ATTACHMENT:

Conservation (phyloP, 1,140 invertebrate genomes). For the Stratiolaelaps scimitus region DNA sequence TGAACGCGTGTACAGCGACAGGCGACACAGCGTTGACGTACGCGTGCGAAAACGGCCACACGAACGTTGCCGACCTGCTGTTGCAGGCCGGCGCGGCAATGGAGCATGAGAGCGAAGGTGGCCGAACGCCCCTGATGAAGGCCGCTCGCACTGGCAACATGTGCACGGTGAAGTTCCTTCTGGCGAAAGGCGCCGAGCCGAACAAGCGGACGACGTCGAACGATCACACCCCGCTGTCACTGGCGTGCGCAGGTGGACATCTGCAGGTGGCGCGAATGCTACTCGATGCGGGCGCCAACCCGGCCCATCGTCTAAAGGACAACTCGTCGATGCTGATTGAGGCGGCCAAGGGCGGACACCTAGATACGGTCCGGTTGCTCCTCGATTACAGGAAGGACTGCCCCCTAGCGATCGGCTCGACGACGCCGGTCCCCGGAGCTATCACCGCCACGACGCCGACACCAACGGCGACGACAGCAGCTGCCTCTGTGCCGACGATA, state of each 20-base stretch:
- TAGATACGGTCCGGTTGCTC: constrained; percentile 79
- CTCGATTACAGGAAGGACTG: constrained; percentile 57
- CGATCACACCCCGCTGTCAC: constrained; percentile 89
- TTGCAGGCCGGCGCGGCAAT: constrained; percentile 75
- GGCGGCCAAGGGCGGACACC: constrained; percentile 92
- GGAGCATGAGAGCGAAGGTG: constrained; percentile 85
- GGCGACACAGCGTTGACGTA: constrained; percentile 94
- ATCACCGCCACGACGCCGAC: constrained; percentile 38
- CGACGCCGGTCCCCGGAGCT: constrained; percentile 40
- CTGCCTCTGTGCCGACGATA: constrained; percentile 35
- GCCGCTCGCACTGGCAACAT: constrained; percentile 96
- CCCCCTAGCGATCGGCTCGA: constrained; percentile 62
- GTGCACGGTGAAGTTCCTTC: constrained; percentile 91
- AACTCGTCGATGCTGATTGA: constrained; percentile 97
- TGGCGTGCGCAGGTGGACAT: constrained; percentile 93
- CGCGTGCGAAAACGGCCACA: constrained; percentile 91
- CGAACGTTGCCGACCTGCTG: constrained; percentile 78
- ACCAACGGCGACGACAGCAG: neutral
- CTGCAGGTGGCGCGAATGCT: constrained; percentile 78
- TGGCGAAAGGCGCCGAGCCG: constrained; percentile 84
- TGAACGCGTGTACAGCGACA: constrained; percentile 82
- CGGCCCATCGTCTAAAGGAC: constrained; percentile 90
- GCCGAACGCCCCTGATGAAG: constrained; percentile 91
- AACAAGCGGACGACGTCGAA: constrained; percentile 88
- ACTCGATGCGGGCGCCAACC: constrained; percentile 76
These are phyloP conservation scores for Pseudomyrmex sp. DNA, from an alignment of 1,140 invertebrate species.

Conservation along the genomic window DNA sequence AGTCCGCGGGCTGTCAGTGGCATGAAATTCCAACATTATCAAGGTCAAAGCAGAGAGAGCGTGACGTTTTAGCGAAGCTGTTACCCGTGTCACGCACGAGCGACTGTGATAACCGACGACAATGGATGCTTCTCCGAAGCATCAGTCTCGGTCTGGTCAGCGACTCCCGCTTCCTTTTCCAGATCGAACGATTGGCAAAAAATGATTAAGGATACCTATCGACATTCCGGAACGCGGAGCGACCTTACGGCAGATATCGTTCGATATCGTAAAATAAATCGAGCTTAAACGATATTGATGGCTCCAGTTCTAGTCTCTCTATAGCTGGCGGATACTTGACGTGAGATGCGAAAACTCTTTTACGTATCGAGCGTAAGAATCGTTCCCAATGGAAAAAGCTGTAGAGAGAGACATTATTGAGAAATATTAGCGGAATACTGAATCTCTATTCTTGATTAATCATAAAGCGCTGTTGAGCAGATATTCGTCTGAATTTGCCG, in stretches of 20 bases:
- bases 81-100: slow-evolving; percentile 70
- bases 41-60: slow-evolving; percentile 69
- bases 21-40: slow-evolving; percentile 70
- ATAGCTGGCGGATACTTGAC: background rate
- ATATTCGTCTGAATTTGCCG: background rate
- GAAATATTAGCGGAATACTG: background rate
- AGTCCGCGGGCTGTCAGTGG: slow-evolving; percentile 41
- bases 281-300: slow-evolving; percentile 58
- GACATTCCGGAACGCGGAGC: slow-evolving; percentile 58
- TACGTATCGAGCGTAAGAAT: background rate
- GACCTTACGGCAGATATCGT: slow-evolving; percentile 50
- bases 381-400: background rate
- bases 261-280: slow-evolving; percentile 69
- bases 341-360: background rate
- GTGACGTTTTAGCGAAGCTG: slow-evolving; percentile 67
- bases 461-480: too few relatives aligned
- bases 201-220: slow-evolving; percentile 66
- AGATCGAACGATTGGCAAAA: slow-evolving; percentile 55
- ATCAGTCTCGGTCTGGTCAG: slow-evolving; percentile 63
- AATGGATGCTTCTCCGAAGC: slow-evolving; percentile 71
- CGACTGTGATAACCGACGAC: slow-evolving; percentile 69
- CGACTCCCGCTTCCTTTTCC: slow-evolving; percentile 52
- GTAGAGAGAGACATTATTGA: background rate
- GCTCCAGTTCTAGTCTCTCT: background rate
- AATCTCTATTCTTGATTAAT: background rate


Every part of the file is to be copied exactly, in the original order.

Conservation (phyloP, 1,140 invertebrate genomes). For the Stratiolaelaps scimitus region DNA sequence TGAACGCGTGTACAGCGACAGGCGACACAGCGTTGACGTACGCGTGCGAAAACGGCCACACGAACGTTGCCGACCTGCTGTTGCAGGCCGGCGCGGCAATGGAGCATGAGAGCGAAGGTGGCCGAACGCCCCTGATGAAGGCCGCTCGCACTGGCAACATGTGCACGGTGAAGTTCCTTCTGGCGAAAGGCGCCGAGCCGAACAAGCGGACGACGTCGAACGATCACACCCCGCTGTCACTGGCGTGCGCAGGTGGACATCTGCAGGTGGCGCGAATGCTACTCGATGCGGGCGCCAACCCGGCCCATCGTCTAAAGGACAACTCGTCGATGCTGATTGAGGCGGCCAAGGGCGGACACCTAGATACGGTCCGGTTGCTCCTCGATTACAGGAAGGACTGCCCCCTAGCGATCGGCTCGACGACGCCGGTCCCCGGAGCTATCACCGCCACGACGCCGACACCAACGGCGACGACAGCAGCTGCCTCTGTGCCGACGATA, state of each 20-base stretch:
- TAGATACGGTCCGGTTGCTC: constrained; percentile 79
- CTCGATTACAGGAAGGACTG: constrained; percentile 57
- CGATCACACCCCGCTGTCAC: constrained; percentile 89
- TTGCAGGCCGGCGCGGCAAT: constrained; percentile 75
- GGCGGCCAAGGGCGGACACC: constrained; percentile 92
- GGAGCATGAGAGCGAAGGTG: constrained; percentile 85
- GGCGACACAGCGTTGACGTA: constrained; percentile 94
- ATCACCGCCACGACGCCGAC: constrained; percentile 38
- CGACGCCGGTCCCCGGAGCT: constrained; percentile 40
- CTGCCTCTGTGCCGACGATA: constrained; percentile 35
- GCCGCTCGCACTGGCAACAT: constrained; percentile 96
- CCCCCTAGCGATCGGCTCGA: constrained; percentile 62
- GTGCACGGTGAAGTTCCTTC: constrained; percentile 91
- AACTCGTCGATGCTGATTGA: constrained; percentile 97
- TGGCGTGCGCAGGTGGACAT: constrained; percentile 93
- CGCGTGCGAAAACGGCCACA: constrained; percentile 91
- CGAACGTTGCCGACCTGCTG: constrained; percentile 78
- ACCAACGGCGACGACAGCAG: neutral
- CTGCAGGTGGCGCGAATGCT: constrained; percentile 78
- TGGCGAAAGGCGCCGAGCCG: constrained; percentile 84
- TGAACGCGTGTACAGCGACA: constrained; percentile 82
- CGGCCCATCGTCTAAAGGAC: constrained; percentile 90
- GCCGAACGCCCCTGATGAAG: constrained; percentile 91
- AACAAGCGGACGACGTCGAA: constrained; percentile 88
- ACTCGATGCGGGCGCCAACC: constrained; percentile 76
These are phyloP conservation scores for Pseudomyrmex sp. DNA, from an alignment of 1,140 invertebrate species.

Conservation along the genomic window DNA sequence AGTCCGCGGGCTGTCAGTGGCATGAAATTCCAACATTATCAAGGTCAAAGCAGAGAGAGCGTGACGTTTTAGCGAAGCTGTTACCCGTGTCACGCACGAGCGACTGTGATAACCGACGACAATGGATGCTTCTCCGAAGCATCAGTCTCGGTCTGGTCAGCGACTCCCGCTTCCTTTTCCAGATCGAACGATTGGCAAAAAATGATTAAGGATACCTATCGACATTCCGGAACGCGGAGCGACCTTACGGCAGATATCGTTCGATATCGTAAAATAAATCGAGCTTAAACGATATTGATGGCTCCAGTTCTAGTCTCTCTATAGCTGGCGGATACTTGACGTGAGATGCGAAAACTCTTTTACGTATCGAGCGTAAGAATCGTTCCCAATGGAAAAAGCTGTAGAGAGAGACATTATTGAGAAATATTAGCGGAATACTGAATCTCTATTCTTGATTAATCATAAAGCGCTGTTGAGCAGATATTCGTCTGAATTTGCCG, in stretches of 20 bases:
- bases 81-100: slow-evolving; percentile 70
- bases 41-60: slow-evolving; percentile 69
- bases 21-40: slow-evolving; percentile 70
- ATAGCTGGCGGATACTTGAC: background rate
- ATATTCGTCTGAATTTGCCG: background rate
- GAAATATTAGCGGAATACTG: background rate
- AGTCCGCGGGCTGTCAGTGG: slow-evolving; percentile 41
- bases 281-300: slow-evolving; percentile 58
- GACATTCCGGAACGCGGAGC: slow-evolving; percentile 58
- TACGTATCGAGCGTAAGAAT: background rate
- GACCTTACGGCAGATATCGT: slow-evolving; percentile 50
- bases 381-400: background rate
- bases 261-280: slow-evolving; percentile 69
- bases 341-360: background rate
- GTGACGTTTTAGCGAAGCTG: slow-evolving; percentile 67
- bases 461-480: too few relatives aligned
- bases 201-220: slow-evolving; percentile 66
- AGATCGAACGATTGGCAAAA: slow-evolving; percentile 55
- ATCAGTCTCGGTCTGGTCAG: slow-evolving; percentile 63
- AATGGATGCTTCTCCGAAGC: slow-evolving; percentile 71
- CGACTGTGATAACCGACGAC: slow-evolving; percentile 69
- CGACTCCCGCTTCCTTTTCC: slow-evolving; percentile 52
- GTAGAGAGAGACATTATTGA: background rate
- GCTCCAGTTCTAGTCTCTCT: background rate
- AATCTCTATTCTTGATTAAT: background rate